“Law and order exist for the purpose of establishing justice and when they fail in this purpose they become the dangerously structured dams that block the flow of social progress.”
-Martin Luther King, Jr.
Given its prominent role in the Civil War (and during Segregation, where many citizens of the county actively resisted the desegregation of public schools, albeit non-violently), Loudoun County’s history on civil rights is considered by many shaky, at best.
Today, while still predominantly white, the county is a little more diverse, with non-whites accounting for approximately 25% of the population (based on 2008 census data). Discrimination in the area is considered by many a thing of the past.
However, the Board of Supervisors recently voted in a partisan debate to insert protections for gay, lesbian and transgendered individuals into an anti-discrimination clause, over fears that Governor-Elect Bob McDonnell (who is sworn in tomorrow) will not protect their rights. McDonnell has stated that his office will not discriminate, but fears have arisen over his criticism of Executive Order 1, which McDonnell challenged as Attorney-General because he did not feel it was within the scope of the office’s powers. The order bans discrimination “on the basis of race, sex, color, national origin, religion, sexual orientation, age, political affiliation, or against otherwise qualified persons with disabilities. The policy [also] permits appropriate employment preferences for veterans and specifically prohibits discrimination against veterans.”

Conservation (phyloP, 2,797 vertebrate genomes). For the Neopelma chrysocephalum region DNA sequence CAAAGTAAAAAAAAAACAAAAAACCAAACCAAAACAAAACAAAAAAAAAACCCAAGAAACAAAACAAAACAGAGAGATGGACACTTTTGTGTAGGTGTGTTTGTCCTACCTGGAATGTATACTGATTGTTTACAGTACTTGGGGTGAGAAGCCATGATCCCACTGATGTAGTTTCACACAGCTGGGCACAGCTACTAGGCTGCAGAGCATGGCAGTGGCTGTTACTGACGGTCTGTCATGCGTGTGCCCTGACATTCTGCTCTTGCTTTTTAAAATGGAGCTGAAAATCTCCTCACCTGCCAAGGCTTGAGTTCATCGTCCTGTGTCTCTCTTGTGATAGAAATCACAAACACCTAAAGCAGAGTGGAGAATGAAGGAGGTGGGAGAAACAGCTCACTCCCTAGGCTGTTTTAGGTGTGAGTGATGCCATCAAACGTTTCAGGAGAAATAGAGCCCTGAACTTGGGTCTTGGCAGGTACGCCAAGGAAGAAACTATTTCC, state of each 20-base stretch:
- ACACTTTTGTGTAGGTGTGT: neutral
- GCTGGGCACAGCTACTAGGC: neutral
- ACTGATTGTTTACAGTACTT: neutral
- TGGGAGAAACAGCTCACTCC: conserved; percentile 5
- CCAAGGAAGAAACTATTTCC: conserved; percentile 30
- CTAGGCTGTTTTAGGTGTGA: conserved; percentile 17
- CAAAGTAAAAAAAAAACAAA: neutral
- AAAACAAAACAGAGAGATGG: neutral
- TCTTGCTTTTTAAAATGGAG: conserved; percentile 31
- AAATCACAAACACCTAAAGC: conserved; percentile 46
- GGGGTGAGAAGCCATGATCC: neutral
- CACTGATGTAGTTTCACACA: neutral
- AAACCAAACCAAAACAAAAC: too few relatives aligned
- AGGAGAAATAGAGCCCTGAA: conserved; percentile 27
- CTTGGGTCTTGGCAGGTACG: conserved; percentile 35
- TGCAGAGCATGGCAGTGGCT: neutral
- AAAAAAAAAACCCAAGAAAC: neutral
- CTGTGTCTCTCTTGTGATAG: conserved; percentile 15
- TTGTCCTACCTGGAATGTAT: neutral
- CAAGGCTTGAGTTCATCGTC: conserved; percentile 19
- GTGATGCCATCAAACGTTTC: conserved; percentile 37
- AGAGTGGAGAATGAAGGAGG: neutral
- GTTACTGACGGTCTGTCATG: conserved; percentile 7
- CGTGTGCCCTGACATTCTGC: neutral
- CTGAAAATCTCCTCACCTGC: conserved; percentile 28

While the vote was lauded by many as a civil rights victory, there was some opposition. Lori Waters (R-Broad Run) questioned the decision based on previous case law. From the Leesburg Today:
“Without legal opinion and legal advice from our own County Attorney, our own legal advisors to look at the law, and what we are legally and not legally allowed to do, we are asking for a lawsuit,” Waters said.
Fairfax County faced a similar dilemma years ago and was told they could not insert such language without approval of the legislature by then Attorney-General Jerry Kilgore.
Scott York (I-At Large) abstained himself from the voting, calling it a “moot point” and “a waste of 20 minutes”. Loudoun County policy does not discriminate against applicants for sexual orientation or gender identity.
Susan Klimek Buckley (D-Sugarland Run), rebutted such claims, saying that the wording “simply codifies what we already do”. Other arguments offered include that concerns of legislative authority need not apply to the Board of Supervisors, an elected body.
Weigh in Below: How do you feel about the current climate of civil rights in Loudoun County?